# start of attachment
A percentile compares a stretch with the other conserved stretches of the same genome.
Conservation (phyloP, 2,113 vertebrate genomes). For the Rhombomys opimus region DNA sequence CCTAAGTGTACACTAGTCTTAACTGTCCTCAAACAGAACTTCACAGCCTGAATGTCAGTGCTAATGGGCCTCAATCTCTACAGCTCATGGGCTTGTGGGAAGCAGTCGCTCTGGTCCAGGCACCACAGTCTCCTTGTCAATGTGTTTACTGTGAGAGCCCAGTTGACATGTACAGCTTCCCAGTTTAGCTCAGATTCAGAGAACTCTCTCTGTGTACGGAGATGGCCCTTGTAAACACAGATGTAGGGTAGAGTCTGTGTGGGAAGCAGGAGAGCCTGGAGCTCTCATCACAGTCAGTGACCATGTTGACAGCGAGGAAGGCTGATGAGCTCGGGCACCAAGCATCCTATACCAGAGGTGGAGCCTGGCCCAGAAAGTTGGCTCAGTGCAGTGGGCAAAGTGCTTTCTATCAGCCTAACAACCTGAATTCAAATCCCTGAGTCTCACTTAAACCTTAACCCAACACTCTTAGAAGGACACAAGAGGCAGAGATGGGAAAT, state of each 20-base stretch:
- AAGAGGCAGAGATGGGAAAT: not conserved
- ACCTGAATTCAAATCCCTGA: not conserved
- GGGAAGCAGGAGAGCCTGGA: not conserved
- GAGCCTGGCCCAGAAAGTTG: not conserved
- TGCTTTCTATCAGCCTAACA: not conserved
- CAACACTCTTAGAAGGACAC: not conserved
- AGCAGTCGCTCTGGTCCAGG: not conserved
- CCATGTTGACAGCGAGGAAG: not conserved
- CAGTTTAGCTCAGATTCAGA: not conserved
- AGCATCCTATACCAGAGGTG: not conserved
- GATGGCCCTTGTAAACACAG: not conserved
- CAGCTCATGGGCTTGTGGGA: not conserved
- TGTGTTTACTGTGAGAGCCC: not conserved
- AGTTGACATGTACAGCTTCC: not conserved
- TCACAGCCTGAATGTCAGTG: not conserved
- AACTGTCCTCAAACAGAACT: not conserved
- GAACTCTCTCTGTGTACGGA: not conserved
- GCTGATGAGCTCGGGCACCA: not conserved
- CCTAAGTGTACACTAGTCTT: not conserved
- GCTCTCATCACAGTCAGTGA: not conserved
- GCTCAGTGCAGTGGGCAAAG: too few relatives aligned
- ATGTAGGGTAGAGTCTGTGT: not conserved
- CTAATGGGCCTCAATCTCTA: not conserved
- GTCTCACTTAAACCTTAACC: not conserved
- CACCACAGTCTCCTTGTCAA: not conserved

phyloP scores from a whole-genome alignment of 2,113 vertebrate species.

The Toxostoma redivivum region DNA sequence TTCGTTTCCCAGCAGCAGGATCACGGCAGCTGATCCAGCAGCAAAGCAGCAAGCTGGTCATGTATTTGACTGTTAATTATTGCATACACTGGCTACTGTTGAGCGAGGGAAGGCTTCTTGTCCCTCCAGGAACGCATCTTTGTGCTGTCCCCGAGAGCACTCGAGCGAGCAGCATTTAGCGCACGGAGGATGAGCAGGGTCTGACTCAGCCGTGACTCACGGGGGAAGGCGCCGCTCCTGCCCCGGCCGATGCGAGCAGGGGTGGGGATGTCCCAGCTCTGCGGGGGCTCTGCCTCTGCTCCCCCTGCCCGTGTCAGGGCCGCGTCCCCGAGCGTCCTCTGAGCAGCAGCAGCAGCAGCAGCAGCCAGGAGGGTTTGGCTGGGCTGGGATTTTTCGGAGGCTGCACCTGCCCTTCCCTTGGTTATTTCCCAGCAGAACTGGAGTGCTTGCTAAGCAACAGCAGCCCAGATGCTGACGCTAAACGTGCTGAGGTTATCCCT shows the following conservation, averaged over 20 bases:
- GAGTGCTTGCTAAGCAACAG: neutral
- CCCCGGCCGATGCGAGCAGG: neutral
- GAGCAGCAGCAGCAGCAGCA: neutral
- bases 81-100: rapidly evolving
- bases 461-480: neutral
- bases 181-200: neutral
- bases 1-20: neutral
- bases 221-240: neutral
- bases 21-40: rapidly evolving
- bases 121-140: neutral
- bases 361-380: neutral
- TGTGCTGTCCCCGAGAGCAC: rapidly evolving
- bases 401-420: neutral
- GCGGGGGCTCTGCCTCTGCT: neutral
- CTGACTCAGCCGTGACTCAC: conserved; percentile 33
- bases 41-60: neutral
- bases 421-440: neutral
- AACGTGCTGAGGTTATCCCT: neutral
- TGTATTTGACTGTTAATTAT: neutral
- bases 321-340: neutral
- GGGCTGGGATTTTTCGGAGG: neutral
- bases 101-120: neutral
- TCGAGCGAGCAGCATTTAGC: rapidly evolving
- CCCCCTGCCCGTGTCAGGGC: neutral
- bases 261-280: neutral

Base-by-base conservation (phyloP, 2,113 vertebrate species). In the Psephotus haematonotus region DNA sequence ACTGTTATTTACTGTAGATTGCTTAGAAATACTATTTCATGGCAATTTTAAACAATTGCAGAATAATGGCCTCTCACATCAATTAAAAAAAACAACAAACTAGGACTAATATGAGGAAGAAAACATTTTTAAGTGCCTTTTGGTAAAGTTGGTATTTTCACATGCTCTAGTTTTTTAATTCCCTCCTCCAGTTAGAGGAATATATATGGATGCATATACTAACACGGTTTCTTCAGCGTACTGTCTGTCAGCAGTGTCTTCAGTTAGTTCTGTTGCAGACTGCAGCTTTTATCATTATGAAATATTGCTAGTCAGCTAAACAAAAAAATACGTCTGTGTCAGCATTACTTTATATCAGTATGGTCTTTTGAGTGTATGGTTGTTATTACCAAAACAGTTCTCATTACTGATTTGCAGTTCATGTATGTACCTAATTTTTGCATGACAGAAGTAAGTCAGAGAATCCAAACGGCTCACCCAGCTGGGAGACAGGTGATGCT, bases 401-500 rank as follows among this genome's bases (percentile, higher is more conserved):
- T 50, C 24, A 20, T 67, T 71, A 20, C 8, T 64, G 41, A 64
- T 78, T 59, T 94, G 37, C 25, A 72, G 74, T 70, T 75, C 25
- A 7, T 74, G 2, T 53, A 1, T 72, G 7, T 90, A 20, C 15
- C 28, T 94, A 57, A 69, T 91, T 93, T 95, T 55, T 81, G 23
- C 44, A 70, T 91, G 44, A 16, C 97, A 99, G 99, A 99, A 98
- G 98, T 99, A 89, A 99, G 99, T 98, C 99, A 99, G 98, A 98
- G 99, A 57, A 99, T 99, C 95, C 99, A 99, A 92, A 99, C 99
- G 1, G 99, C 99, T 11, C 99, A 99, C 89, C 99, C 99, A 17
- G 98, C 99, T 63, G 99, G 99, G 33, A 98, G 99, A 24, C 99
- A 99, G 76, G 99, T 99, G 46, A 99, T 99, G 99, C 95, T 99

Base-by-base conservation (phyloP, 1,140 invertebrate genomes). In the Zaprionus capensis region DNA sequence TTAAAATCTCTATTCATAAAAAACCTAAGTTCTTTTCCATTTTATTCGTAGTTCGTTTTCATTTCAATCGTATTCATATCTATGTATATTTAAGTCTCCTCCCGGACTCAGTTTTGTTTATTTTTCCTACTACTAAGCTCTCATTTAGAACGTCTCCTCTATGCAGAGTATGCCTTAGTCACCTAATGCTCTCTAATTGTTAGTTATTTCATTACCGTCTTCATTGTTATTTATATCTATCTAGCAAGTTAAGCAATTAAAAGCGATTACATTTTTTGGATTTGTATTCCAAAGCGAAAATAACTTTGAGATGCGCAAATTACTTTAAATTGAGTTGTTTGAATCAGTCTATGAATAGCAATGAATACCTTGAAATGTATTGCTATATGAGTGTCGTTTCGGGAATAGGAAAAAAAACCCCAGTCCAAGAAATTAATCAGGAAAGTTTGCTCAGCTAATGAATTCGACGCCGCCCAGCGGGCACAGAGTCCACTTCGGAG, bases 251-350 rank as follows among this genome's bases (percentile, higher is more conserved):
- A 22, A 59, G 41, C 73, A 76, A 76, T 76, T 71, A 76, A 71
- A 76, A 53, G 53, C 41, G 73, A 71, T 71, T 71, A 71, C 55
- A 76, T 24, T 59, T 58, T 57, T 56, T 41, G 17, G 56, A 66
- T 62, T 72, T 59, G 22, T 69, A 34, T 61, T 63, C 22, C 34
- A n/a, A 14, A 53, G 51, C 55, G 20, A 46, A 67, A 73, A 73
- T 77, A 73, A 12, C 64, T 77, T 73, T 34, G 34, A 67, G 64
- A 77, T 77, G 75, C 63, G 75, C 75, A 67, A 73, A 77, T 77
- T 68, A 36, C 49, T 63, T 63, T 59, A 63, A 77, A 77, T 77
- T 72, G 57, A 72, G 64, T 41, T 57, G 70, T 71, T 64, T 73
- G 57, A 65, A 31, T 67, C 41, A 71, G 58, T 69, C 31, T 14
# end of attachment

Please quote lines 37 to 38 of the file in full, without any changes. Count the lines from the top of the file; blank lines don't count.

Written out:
- bases 221-240: neutral
- bases 21-40: rapidly evolving